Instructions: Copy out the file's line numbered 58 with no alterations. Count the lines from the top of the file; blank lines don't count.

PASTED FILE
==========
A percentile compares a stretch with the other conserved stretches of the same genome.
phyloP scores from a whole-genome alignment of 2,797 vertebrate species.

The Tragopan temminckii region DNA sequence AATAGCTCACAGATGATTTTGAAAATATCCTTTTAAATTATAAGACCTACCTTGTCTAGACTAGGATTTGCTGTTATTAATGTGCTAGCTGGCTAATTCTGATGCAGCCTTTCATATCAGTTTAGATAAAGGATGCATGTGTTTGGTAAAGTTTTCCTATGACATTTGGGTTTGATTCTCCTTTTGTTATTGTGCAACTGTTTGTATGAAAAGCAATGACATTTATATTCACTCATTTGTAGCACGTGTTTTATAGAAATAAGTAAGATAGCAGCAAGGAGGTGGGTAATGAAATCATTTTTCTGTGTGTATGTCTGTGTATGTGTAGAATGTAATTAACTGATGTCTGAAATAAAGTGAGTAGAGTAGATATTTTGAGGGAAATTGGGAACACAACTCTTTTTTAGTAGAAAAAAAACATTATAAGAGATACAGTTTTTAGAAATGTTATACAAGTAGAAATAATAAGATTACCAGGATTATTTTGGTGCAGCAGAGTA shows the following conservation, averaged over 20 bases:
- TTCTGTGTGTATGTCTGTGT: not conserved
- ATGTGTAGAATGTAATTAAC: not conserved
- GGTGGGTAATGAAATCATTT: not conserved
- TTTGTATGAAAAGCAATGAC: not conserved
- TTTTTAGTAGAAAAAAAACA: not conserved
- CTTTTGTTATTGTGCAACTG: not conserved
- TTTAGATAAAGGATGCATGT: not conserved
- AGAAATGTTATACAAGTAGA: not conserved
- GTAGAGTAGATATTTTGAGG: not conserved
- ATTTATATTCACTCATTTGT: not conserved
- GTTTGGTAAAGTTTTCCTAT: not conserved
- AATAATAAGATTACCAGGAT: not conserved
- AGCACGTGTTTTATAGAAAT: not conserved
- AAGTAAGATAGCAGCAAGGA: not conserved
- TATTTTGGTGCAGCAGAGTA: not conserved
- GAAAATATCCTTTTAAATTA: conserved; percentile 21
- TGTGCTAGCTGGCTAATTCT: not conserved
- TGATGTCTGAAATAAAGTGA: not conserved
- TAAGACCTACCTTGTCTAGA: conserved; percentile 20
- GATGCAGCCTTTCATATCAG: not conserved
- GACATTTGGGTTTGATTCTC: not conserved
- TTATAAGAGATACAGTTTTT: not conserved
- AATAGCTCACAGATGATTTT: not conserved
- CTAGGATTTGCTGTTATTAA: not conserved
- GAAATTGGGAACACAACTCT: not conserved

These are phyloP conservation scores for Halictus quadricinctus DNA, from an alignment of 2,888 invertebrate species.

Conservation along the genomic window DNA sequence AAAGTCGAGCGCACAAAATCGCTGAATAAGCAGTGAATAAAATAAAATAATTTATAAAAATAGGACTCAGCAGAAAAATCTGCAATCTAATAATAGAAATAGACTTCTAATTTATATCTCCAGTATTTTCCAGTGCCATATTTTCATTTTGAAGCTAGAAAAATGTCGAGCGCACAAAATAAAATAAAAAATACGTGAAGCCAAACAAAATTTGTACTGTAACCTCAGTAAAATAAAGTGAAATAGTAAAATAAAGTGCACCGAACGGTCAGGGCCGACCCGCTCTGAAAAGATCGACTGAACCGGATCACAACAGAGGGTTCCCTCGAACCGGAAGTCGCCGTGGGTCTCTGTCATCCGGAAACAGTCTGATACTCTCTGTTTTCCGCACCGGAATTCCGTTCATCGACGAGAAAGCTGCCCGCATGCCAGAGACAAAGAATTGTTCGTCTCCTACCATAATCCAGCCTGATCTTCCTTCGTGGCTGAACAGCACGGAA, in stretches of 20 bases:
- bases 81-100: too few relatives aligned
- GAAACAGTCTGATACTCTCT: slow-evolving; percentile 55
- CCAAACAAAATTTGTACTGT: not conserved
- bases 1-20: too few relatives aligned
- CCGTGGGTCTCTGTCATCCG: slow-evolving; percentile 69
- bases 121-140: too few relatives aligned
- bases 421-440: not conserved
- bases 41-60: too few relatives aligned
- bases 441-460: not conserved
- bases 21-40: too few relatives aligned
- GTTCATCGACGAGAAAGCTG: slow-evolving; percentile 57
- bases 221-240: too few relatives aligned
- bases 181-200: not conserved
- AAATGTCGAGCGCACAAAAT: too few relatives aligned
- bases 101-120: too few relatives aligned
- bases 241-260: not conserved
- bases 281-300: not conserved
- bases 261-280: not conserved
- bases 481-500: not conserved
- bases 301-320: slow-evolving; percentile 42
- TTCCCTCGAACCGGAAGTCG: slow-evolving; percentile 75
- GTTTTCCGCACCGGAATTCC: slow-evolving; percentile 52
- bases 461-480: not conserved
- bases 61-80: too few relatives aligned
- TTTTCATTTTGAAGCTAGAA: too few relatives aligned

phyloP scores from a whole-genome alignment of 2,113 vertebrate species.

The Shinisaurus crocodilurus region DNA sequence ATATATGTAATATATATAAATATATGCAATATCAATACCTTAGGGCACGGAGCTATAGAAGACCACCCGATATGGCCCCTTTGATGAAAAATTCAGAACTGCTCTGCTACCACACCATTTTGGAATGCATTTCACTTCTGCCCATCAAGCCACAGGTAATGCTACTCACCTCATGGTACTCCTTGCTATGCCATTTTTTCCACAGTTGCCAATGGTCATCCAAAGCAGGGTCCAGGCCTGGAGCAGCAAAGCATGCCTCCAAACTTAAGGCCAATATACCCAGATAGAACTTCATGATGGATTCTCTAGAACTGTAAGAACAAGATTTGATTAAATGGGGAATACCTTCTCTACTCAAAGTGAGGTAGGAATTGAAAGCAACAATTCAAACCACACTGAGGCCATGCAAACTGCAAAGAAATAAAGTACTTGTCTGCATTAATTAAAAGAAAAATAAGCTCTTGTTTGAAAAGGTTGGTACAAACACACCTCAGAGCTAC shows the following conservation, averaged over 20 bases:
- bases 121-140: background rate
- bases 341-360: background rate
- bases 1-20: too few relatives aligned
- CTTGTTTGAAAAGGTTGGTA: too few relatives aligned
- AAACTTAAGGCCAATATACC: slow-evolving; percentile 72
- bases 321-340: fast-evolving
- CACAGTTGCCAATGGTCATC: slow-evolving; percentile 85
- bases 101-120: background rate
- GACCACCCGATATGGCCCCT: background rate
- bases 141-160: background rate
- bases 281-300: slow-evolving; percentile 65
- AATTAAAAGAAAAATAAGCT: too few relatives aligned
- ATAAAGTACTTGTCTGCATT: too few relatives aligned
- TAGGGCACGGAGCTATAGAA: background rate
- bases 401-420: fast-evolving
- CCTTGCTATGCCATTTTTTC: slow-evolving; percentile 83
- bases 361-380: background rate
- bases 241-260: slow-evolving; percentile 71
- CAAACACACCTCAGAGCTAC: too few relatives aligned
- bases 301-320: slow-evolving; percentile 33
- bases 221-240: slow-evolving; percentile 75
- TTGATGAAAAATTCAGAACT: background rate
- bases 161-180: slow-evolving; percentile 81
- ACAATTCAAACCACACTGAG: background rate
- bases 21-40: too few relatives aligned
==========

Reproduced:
- bases 121-140: background rate